When Chuck Clark first arrived at the Under Armour Performance Center as a sixth-round pick – the final pick of the 2017 draft class – a coach laid out the projection for each rookie.
"When he got to me, he kind of said, 'It's going to be tough for you to make this team. If anything, you'll probably be special teams – if that,'" Clark said. "It kind of pissed me off, but I was like, 'You know what, I'm going to prove to them that I'm going to be here. I'm not just a special teams player; I know what I can do.' It was just a little fire."
It sounds like a little harsh reality, but good coaching is about motivation and bringing out the best in your players, and those words certainly helped drive Clark.
Three years later, Clark has proven himself, and the Ravens showed their faith with a three-year contract extension inked Monday morning that establishes him as one of the defense's building blocks. As veteran teammate Anthony Levine Sr. said, Clark is the future.
It wasn't easy to wait his turn. Clark stood out on special teams for his first two seasons, but only played 5.7 percent of the defensive snaps as a rookie, then 23.4 percent as a sophomore, per Pro Football Focus.
It was understandable considering the talent he had in front of him with Eric Weddle, Tony Jefferson and Earl Thomas III. But that still doesn't make it easy.
It wasn't until Jefferson suffered a season-ending knee injury in Week 5 last year that Clark took over. He played every single defensive snap the rest of the way except for two.
Clark became the back-end communicator of the defense, wearing the green dot to relay Wink Martindale's playcalls to the rest of the unit and make sure everybody was lined up. Martindale compared him to Magic Johnson and Eric Weddle in the way he set up his teammates to make plays.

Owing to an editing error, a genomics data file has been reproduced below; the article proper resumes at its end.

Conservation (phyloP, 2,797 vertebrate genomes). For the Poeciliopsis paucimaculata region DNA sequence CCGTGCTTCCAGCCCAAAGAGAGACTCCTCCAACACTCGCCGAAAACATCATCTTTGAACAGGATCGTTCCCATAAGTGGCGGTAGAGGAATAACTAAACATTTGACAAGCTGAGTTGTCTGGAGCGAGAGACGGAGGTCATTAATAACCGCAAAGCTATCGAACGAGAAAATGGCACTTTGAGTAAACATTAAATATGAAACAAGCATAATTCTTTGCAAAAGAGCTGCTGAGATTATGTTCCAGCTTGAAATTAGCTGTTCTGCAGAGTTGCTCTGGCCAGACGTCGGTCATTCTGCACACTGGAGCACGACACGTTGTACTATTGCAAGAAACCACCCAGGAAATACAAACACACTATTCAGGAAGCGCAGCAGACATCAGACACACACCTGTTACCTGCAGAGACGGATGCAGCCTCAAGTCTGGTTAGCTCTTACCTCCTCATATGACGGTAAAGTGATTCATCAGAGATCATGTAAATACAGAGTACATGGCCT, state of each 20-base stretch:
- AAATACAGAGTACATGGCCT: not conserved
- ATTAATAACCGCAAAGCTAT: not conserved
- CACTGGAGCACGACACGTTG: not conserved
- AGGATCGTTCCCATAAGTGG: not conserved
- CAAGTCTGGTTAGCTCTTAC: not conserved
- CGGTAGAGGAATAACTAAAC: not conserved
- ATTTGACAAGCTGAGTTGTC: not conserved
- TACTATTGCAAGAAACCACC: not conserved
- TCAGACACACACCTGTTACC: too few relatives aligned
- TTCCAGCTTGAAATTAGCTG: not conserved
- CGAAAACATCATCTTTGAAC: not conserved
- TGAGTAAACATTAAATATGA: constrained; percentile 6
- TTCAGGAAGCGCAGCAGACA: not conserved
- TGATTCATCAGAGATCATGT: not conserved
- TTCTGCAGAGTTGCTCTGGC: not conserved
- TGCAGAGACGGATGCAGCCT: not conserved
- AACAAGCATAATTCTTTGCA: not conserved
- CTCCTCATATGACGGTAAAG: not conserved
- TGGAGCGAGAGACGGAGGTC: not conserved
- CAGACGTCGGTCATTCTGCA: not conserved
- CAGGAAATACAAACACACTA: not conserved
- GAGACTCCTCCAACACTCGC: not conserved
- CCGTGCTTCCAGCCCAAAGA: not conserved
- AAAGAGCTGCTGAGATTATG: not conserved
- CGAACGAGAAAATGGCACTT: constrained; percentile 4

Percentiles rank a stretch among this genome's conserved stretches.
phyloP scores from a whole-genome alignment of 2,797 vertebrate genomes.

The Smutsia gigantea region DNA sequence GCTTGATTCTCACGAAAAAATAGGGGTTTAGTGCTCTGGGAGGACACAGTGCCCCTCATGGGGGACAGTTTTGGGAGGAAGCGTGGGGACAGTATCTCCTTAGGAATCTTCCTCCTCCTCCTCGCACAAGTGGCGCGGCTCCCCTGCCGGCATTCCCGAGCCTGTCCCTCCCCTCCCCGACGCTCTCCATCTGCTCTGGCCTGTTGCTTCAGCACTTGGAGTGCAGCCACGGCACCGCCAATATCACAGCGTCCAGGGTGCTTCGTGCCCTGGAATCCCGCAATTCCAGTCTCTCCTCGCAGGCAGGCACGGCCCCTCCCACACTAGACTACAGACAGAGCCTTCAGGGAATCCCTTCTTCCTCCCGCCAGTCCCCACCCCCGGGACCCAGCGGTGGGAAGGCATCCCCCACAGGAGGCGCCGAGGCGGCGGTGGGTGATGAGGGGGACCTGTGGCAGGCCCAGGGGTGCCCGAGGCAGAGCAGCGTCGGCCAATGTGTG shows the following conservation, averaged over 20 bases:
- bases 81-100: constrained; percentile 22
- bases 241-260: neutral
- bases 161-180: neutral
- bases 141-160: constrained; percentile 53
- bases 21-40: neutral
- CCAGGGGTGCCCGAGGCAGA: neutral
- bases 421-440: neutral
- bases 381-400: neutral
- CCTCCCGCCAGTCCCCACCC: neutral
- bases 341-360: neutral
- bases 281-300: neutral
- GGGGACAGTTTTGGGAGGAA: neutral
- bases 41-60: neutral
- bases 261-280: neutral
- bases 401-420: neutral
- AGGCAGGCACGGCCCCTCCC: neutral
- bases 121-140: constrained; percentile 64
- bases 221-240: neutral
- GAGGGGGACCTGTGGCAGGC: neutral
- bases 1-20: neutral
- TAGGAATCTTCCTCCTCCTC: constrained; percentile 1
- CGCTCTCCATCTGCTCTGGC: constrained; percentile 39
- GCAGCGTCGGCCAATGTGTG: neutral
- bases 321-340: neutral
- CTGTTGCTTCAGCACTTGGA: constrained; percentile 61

Clark's football intelligence has always been one of his strongest attributes. When Thomas first arrived and saw how well Clark knew the defense, he said he couldn't believe the Ravens had brought him to Baltimore when they already had Clark.
"You just have to be able to manage your emotions in this game," Clark said. "It's a lot of ups and downs, especially [for] a guy that was in my position. You're a second-string, third-string, special teams player, and in the back of your mind, you know what you can do and you know what you're able to do in this league."
Clark said the toughest moments of his first two seasons were during games, when he would see a mistake happen and think to himself that he could have probably make that play. Once he got his turn, the Ravens defense hit its stride, becoming the top-ranked unit in the NFL from Week 7 on.
"Chuck is a great story about hard work, patience, preparation and passion," General Manager Eric DeCosta said. "He waited for his chance and seized the opportunity. Chuck's a good football player, a fine teammate and a respected leader. He's the type of player we want on our defense for a long time."
Now that Clark has proven that he's a starter who deserves to stick around, he's already on to the next goal. He celebrated Monday by spending a few hours with his 4-month-old daughter and going out for dinner with his wife at a little Mexican restaurant – "nothing too crazy."
Clark said nothing will change for him moving forward, though he realizes he'll have to continue to grow as a leader – one teammates already have a great deal of respect for. Individually, he feels he's just getting started in terms of showing what he can be in this league.
Clark led the Ravens in tackles last season but only had one interception and two forced fumbles. He said he wants to create more turnovers, be named to the Pro Bowl and All-Pro.
"Just keep building and proving that I can be a top a safety in this league," Clark said.